- This month, two lawsuits have been filed against the LA-based CHA fertility center, by victims who said their embryos were mixed up – resulting in a woman carrying two strangers’ babies to term.
- INSIDER has since uncovered a prior lawsuit filed against CHA, in 2006, by a woman who alleged she had been seduced by the center’s former medical director, Dr. Thomas Kim.
- The woman alleged in her lawsuit, which was settled for an undisclosed amount in 2007, that Kim lied to her about how many eggs he had retrieved so he would continue seeing her.
- Kim told the New Jersey State Board of Medical Examiners that he and the patient had an intimate relationship.
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A Los Angeles fertility clinic has been hit with two lawsuits from clients who said their embryos were mixed up – resulting in a woman unknowingly getting pregnant with the babies of two stranger couples and carrying the boys to term.
Soon after welcoming the longed-for babies into the world in March, the mother had to give them up to their biological parents, who were blindsided by the new additions to their families.
INSIDER has since looked into CHA Fertility Center and discovered that the clinic has faced controversy in the past, when its former medical director had a sexual relationship with one of his patients.
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An inappropriate doctor-patient relationship
According to court records viewed by the LA Times at the time, patient Dr. Jo-Anne Biafore sued CHA and Dr. Thomas Kim in March 2006.
Biafore alleged in the lawsuit that Kim tried to seduce her when she first went to him for fertility treatment in August 2002. She said their relationship became sexual in June 2003, and continued until July 2005.
During their relationship, Biafore was having her eggs retrieved, and she said Kim lied to her about the number of eggs he had collected so she would keep coming back to him.
She said she suffered “extreme mental and emotional distress, humiliation, fear, and anger” when she learned the truth.
Biafore had asked for $8 million in damages from Kim and CHA, but the case was closed in June 2007 after the parties came to a settlement. The LA Times reported that the terms of the deal were confidential. CHA and Biafore did not immediately respond to INSIDER’s request for comment. Kim did not comment.
A medical board investigation
In February 2007, the LA Times reported that the Medical Board of California was investigating Kim for having a sexual relationship with a patient, which is illegal in the state.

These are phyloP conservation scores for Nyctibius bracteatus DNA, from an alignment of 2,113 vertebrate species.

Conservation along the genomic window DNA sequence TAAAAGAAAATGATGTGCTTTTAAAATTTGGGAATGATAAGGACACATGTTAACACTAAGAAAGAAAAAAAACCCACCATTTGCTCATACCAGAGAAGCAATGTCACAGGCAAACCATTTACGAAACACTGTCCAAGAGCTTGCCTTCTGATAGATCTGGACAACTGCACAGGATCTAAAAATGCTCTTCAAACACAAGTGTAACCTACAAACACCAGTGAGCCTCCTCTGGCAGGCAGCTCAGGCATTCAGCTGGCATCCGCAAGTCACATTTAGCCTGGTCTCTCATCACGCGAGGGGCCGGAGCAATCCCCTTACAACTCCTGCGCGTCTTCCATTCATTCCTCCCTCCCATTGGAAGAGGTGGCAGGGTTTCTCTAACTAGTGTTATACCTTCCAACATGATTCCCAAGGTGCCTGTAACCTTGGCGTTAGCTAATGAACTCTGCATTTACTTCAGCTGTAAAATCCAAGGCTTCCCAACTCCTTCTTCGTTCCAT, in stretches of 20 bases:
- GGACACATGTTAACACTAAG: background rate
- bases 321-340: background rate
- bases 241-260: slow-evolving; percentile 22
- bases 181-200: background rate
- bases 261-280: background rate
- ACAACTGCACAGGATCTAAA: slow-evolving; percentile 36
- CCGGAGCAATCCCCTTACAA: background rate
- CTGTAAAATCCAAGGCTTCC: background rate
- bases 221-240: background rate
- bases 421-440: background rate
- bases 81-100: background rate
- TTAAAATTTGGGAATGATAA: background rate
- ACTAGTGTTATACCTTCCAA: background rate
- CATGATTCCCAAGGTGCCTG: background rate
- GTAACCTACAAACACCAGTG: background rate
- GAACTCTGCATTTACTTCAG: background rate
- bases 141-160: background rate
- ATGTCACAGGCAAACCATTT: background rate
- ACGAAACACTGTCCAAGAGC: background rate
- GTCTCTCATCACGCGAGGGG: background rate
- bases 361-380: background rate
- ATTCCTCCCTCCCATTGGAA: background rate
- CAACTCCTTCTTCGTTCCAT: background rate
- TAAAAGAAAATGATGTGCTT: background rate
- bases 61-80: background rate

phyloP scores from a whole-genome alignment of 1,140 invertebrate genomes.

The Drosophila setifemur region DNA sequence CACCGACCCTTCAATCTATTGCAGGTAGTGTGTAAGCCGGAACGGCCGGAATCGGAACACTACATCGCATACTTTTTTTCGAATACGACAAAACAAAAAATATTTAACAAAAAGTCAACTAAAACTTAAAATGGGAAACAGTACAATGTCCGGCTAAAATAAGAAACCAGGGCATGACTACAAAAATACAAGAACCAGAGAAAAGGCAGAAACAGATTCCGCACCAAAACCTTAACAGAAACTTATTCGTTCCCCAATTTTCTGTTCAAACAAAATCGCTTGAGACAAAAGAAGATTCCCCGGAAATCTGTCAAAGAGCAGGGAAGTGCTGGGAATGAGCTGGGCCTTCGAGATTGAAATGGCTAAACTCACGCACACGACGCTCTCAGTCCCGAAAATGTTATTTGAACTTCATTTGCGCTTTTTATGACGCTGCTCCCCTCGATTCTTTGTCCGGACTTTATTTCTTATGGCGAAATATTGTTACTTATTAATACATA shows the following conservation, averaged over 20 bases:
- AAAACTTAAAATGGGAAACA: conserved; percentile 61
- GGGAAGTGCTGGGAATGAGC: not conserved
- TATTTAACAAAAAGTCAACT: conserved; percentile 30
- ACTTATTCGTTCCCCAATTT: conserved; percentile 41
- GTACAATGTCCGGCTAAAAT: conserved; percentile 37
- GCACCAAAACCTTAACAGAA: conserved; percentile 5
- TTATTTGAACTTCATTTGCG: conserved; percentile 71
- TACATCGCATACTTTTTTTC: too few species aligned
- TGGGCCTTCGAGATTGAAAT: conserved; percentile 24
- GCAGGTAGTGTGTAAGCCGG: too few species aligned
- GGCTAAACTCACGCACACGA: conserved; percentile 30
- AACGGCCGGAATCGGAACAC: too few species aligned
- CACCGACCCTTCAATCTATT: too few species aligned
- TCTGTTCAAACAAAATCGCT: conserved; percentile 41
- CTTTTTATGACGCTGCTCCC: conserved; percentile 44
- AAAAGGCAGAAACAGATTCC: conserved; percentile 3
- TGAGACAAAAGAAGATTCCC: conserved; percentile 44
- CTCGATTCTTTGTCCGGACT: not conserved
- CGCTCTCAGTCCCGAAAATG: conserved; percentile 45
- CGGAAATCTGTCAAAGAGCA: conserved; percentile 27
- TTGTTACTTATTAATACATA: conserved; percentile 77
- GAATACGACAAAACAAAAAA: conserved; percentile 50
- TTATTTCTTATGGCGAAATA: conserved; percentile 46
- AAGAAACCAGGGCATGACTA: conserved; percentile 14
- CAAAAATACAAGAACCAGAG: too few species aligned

It does not appear that he had his license taken away.
Around the time the case was settled, Kim moved to New Jersey.
Online records show he met with the New Jersey State Board of Medical Examiners to explain what happened back in California, so that he could get a license to practice medicine in New Jersey.
Kim explained that Biafore was a radiologist from Atlanta, Georgia, who contacted him “as a colleague to discuss cryopreservation and other fertility measures.”
He said they got into an intimate relationship and that Biafore requested Kim administer her fertility treatments. When Biafore got pregnant, Kim ended the relationship, he said. The record does not specify whether Biafore successfully carried the child to term, and if so – who was the father.
- Pichi Chuang/Reuters
“The matter was settled with no admission of wrongdoing at approximately the same time [Kim] moved to New Jersey,” the record states.
New Jersey officials corresponded with the Medical Board of California and learned that the “accusation” would not be filed and that the case was “closed.”
The New Jersey board said Kim could get a license to practice in the state, so long as he publicly admit to engaging in sexual misconduct.
At first, Kim tried to appeal that decision, but the board would not relent, so he agreed to the punishment and was given his license.
According to his LinkedIn profile, Kim worked in New Jersey for a decade, as director of third party reproduction at the Reproductive Medicine Associates (RMA) of New Jersey.
He appears to have transferred within the company last year, moving back to Los Angeles to work as the medical and laboratory director at the Reproductive Medicine Associates of Southern California.
The Medical Board of California shows that Kim’s license is active and due to expire in May 2020.
A pioneer in egg freezing
According to his profile on RMA’s website, Kim first got interested in reproductive endocrinology when he and his wife struggled to get pregnant when he was in the Navy.
He said they were referred to a civilian fertility clinic, since the Navy had no trained infertility specialists on the West Coast at the time. After 2 years, he and his wife became parents.
“It was an enlightening experience which piqued my interest in reproductive medicine and the technology that goes with it. I decided to change my career path to became a Reproductive Endocrinologist,” he said.
Following a fellowship training at the National Institutes of Health in Maryland, Kim started the first military IVF program on the West Coast.
After leaving the Navy in 2001, Kim helped found the CHA fertility clinic in LA, and opened the first commercial bank to store women’s frozen eggs for later use, the LA Times reported.
- Read more:
- A couple is suing a fertility clinic after giving birth to two other couples’ babies. Here’s how that can happen.
- A fertility clinic is under fire after a woman gave birth to 2 other couples’ babies, but the scandal may be a symptom of a larger issue
- 10 things to know if you’re considering IVF as a fertility treatment
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